Water: Stress and Solutions
By Sarah Cafasso | September 10, 2018
In Stockholm, Sweden last month, thousands of experts and practitioners from around the globe came together at World Water Week to exchange ideas and develop solutions to an increasingly critical issue: water. As a convening partner of World Water Week, the Natural Capital Project (NatCap) joined the conversation, aiming to secure access to clean water through science-driven, practical approaches to water management. Among those successful approaches is the development of water funds, a concept recently made even more accessible through a new NatCap-supported field guide and online toolbox from The Nature Conservancy (TNC).
Water insecurity is one of the most pressing global challenges of this century. As global urbanization and climate change put increasing amounts of pressure on urban water sources, traditional water management methods are no longer sufficient. Engineered solutions like aqueducts and drains are not only expensive and unsustainable, but also often result in devastating environmental impacts. Together with our partners at TNC, NatCap is working to address the challenge of water security through the innovative, nature-based, water funds approach.
Water funds bring public, private, and civil society stakeholders together to collectively invest in water security. Water funds enable downstream water users, such as utilities, businesses, and communities, to pay people upstream to restore forests and improve farming practices. “Mutual benefits are the hallmark of successful water funds,” says Andrea Erickson, Acting Managing Director of Water Security at TNC. (Learn more about how water funds work here.)
Smart, science-driven investment is key to effective water funds. To help guide investments, NatCap designed tools in the InVEST software suite like RIOS, which focuses on a science-based approach to real-world watershed management, and ROOT, which helps users understand tradeoffs between different project decisions. NatCap’s software combines biophysical, social, and economic data to identify places and activities for targeted investments in nature.
Working on the Ground
NatCap works directly with local water fund programs, ensuring that modeling results are understandable, useful, and applicable to the communities they’re designed to help. Over the past eight years, NatCap has worked closely with over a dozen water funds to understand the challenges that they face in designing appropriate watershed interventions, providing solutions-focused tools like RIOS, and building the capacity to use these tools.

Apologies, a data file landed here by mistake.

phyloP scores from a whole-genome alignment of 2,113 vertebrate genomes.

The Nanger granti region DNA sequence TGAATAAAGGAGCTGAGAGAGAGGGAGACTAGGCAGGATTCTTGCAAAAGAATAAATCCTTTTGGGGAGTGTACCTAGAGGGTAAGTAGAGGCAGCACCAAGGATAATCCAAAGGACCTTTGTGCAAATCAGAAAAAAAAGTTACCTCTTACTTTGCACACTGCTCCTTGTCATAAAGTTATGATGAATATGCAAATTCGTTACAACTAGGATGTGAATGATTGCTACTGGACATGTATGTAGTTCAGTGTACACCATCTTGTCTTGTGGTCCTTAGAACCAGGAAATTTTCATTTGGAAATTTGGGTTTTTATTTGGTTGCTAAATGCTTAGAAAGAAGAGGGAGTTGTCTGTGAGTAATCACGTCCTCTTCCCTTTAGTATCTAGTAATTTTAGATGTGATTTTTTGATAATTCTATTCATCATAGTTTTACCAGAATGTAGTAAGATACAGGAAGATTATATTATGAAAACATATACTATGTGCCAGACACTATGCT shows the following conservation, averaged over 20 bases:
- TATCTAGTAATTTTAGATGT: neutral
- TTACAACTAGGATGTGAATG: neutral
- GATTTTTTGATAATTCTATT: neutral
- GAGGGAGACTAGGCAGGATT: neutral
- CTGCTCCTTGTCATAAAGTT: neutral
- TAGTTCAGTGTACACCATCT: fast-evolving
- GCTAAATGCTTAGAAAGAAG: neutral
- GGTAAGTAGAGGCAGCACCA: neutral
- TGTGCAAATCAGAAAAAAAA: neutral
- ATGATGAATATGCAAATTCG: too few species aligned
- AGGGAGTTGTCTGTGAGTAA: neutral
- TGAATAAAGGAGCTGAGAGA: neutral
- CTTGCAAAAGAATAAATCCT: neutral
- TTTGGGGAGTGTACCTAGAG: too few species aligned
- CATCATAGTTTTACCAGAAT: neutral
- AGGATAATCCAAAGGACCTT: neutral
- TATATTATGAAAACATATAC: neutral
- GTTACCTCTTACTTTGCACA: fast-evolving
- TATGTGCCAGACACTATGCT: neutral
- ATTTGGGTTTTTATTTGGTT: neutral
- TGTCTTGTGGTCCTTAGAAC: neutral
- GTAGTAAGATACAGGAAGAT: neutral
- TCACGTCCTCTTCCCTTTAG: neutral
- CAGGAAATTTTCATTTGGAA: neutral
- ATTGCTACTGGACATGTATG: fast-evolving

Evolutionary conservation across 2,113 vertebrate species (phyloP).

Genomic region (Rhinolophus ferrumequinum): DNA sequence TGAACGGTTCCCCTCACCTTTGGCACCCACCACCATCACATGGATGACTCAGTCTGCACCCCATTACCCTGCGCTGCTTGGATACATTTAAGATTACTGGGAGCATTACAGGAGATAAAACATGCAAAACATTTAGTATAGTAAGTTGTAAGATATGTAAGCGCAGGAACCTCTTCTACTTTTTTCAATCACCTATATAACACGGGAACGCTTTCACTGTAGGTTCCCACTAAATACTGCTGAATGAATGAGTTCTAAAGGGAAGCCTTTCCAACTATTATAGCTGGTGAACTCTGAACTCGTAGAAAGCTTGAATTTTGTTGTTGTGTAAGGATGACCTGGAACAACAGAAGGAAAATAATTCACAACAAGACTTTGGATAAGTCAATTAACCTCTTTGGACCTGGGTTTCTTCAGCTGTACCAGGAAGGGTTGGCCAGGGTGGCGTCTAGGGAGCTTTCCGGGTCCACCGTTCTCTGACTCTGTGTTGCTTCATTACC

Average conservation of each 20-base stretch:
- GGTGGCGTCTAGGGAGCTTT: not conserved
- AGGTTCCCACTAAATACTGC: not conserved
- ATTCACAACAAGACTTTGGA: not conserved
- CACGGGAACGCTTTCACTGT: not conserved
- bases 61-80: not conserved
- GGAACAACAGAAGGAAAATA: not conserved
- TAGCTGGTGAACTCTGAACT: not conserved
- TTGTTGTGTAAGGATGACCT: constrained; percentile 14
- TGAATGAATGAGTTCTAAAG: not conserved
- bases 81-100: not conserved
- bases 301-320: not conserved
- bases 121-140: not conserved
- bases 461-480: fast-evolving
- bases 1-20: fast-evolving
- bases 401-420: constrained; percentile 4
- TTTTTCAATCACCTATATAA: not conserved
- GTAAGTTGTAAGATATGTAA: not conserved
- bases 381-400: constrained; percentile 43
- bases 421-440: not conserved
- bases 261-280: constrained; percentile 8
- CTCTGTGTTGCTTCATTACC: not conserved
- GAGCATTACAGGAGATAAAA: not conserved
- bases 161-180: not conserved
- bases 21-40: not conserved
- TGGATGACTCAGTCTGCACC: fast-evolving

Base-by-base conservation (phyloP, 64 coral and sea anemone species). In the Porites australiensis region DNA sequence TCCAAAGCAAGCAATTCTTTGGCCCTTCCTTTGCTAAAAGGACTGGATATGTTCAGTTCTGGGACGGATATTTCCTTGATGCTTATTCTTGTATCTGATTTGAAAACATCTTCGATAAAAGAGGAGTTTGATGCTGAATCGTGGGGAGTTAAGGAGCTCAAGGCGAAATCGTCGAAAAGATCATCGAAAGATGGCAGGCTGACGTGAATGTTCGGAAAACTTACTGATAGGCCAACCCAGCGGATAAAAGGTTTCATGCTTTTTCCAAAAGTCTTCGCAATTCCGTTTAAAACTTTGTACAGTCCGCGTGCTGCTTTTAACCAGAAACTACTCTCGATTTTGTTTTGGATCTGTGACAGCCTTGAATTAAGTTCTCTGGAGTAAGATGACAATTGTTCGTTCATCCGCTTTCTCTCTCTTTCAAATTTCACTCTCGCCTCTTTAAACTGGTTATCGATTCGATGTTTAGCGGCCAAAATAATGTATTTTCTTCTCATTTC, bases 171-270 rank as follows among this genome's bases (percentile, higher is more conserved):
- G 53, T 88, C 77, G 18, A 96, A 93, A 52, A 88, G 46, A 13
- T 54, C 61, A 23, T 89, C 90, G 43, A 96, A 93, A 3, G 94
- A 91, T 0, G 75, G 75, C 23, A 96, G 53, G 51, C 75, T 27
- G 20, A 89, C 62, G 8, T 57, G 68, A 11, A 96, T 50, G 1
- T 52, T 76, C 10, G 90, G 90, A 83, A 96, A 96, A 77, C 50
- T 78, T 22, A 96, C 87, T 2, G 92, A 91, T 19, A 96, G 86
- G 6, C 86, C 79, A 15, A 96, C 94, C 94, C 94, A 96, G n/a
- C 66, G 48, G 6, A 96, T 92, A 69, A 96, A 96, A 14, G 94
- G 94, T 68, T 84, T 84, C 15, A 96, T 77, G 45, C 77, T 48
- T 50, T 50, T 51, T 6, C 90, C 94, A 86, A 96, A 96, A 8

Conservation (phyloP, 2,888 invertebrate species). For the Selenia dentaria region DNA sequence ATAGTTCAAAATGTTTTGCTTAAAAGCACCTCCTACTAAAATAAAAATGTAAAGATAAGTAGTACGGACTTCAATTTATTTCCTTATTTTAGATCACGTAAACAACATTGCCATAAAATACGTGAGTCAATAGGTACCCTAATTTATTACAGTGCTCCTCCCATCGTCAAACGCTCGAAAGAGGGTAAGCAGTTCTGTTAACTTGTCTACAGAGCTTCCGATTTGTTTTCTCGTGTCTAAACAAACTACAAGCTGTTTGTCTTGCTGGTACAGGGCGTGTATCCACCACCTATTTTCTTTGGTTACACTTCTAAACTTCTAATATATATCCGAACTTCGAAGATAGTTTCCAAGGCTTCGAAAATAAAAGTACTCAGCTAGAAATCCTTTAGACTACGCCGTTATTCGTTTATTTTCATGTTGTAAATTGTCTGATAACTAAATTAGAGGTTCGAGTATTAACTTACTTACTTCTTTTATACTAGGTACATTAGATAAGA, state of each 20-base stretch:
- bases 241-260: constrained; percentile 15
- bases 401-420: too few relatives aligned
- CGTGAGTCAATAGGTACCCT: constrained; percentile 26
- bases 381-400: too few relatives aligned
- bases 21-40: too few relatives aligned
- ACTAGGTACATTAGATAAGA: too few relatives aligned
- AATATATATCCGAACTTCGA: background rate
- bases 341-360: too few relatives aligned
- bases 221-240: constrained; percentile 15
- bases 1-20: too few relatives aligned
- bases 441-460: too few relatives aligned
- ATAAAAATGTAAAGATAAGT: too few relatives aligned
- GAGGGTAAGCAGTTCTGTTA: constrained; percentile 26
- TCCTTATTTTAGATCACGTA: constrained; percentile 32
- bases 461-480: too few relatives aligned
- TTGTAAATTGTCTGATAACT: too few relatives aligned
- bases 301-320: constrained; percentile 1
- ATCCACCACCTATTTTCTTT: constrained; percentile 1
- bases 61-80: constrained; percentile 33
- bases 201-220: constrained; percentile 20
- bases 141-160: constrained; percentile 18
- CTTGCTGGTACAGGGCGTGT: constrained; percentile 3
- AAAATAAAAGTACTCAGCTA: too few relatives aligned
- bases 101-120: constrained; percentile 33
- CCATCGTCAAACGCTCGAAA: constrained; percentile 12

New Water Funds Guidance
Last month, The Nature Conservancy officially launched the Water Funds Field Guide. This comprehensive guide is a complement to the web-based Water Funds Toolbox. Both tools aim to help leaders succeed in developing Water Funds. NatCap tools and expertise are woven through the guidance, which serves as a resource for any new practitioner who wants to explore Water Funds or for those seasoned water fund stakeholders who are looking to be more effective.
“You need a strong basis in science to ensure a water fund is technically feasible and that it produces the improvements in water that everyone is looking for,” said Adrian Vogl, NatCap Senior Scientist, “All the material in this toolbox represents years of work and a lot of trial and error, which has resulted in an amazing resource: one that combines the expertise of scientists, practitioners, and communities to create successful water funds.”
This combination of experts drives the feasibility and applicability of water funds. Developing and implementing solutions to the world’s shrinking water security requires collaboration. From the scientists and practitioners at World Water Week to the farmers and local government officials in water fund communities, we need diverse perspectives to achieve security. NatCap is working to connect and synthesize these perspectives, enabling cutting-edge science to have true impact on the ground.
Sarah Cafasso is Communications Manager at the Natural Capital Project